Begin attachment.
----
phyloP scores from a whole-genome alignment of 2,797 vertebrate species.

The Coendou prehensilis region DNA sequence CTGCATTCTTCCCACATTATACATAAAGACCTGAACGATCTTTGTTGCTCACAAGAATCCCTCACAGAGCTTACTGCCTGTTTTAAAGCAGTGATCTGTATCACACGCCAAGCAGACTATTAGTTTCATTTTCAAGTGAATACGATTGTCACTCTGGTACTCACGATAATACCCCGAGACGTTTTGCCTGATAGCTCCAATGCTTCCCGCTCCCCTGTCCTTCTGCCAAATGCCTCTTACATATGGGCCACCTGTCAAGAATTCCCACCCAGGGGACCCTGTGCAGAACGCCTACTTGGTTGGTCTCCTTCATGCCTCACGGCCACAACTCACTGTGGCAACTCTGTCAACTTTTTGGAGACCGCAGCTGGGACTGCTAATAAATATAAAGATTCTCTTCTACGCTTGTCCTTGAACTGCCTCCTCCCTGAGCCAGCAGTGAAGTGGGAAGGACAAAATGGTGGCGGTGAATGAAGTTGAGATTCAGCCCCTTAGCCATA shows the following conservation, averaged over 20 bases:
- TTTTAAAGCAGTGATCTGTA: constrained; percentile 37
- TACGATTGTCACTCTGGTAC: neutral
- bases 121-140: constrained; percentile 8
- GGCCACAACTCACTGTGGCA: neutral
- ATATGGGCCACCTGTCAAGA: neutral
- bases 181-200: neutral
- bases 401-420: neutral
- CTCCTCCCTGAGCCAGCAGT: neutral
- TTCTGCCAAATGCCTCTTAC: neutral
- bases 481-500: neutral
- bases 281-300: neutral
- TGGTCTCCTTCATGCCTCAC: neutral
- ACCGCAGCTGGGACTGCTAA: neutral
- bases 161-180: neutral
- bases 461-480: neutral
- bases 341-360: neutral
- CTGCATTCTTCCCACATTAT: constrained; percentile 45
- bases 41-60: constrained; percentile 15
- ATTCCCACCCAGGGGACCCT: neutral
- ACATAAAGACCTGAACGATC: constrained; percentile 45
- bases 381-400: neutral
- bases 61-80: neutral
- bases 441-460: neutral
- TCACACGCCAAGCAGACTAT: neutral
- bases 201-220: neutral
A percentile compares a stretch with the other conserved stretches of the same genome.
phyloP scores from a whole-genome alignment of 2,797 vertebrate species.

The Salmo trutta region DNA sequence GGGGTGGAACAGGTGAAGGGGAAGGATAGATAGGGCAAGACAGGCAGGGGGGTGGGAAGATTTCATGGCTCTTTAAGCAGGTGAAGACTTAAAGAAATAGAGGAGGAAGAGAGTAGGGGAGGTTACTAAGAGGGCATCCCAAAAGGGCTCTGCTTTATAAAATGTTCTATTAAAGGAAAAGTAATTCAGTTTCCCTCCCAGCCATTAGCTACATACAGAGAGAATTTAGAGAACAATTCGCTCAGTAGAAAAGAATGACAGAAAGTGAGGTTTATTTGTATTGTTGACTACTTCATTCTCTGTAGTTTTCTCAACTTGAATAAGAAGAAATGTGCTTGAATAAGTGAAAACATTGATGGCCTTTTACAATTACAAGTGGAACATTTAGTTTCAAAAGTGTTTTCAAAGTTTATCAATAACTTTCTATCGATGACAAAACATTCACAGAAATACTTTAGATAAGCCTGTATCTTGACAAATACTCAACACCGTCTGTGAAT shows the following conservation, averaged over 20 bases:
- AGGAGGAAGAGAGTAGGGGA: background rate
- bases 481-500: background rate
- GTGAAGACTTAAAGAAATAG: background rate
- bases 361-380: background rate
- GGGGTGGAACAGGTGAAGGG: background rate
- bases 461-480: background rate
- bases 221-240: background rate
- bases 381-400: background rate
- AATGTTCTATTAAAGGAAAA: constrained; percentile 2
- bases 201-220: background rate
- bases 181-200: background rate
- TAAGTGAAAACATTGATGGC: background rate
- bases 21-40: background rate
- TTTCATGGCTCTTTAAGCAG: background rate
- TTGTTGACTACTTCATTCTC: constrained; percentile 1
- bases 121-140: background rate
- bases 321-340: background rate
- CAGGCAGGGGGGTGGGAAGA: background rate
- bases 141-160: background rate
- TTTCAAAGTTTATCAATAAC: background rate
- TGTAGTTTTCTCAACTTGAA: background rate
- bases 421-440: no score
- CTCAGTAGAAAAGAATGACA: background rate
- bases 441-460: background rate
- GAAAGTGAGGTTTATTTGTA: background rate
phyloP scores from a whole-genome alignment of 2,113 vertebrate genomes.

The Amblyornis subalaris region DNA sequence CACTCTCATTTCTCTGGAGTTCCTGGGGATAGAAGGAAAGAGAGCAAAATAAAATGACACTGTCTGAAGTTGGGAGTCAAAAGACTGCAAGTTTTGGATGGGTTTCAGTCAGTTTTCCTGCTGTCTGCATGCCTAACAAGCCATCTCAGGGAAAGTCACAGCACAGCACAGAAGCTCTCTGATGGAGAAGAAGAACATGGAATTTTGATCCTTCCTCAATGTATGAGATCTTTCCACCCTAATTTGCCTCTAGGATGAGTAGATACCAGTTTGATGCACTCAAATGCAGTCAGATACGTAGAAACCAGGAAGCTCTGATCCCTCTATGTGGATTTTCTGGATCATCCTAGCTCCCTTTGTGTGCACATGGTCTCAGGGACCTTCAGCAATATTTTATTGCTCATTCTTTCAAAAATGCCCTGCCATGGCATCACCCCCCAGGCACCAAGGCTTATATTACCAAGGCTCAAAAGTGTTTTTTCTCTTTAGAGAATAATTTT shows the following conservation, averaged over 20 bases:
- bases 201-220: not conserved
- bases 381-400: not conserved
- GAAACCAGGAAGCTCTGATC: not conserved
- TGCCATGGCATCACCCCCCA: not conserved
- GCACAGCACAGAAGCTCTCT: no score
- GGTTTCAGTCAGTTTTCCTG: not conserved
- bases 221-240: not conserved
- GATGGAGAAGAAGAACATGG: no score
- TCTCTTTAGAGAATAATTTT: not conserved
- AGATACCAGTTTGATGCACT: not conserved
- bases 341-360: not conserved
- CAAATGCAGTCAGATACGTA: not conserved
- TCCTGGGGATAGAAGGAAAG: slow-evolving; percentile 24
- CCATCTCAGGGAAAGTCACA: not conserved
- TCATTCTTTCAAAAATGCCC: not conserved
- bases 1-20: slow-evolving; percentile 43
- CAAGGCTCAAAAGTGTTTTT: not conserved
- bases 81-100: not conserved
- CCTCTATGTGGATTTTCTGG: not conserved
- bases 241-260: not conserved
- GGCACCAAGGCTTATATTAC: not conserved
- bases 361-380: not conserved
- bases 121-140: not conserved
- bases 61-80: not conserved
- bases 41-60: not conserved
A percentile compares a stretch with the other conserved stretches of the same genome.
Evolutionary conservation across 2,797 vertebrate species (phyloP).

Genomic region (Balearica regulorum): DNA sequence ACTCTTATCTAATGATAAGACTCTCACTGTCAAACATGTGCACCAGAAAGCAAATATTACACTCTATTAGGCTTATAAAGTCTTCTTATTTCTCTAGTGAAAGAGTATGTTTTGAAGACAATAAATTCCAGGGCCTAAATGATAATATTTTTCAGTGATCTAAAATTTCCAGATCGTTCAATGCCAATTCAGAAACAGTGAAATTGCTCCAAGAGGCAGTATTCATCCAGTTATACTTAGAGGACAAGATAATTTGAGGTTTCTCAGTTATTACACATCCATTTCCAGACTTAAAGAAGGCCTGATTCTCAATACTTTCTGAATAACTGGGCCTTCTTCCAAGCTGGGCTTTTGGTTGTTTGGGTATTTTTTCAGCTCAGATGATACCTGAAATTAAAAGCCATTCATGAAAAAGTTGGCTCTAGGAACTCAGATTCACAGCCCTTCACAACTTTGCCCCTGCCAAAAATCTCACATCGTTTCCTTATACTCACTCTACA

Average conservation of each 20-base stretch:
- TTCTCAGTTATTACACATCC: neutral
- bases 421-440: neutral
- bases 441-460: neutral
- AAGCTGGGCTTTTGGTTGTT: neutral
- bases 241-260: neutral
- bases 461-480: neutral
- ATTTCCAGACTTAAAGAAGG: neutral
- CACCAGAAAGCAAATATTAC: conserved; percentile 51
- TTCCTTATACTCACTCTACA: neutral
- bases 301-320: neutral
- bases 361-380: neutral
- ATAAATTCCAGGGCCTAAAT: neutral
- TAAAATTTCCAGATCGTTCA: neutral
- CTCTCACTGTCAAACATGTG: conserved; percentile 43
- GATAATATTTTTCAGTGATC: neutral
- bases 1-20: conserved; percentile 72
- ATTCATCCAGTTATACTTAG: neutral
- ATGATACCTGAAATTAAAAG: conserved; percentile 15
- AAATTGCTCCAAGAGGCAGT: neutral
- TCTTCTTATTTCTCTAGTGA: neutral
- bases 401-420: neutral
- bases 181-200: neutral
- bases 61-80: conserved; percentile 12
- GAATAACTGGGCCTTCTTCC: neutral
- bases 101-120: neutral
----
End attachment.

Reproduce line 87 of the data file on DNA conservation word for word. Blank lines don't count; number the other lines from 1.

- TTCTCAGTTATTACACATCC: neutral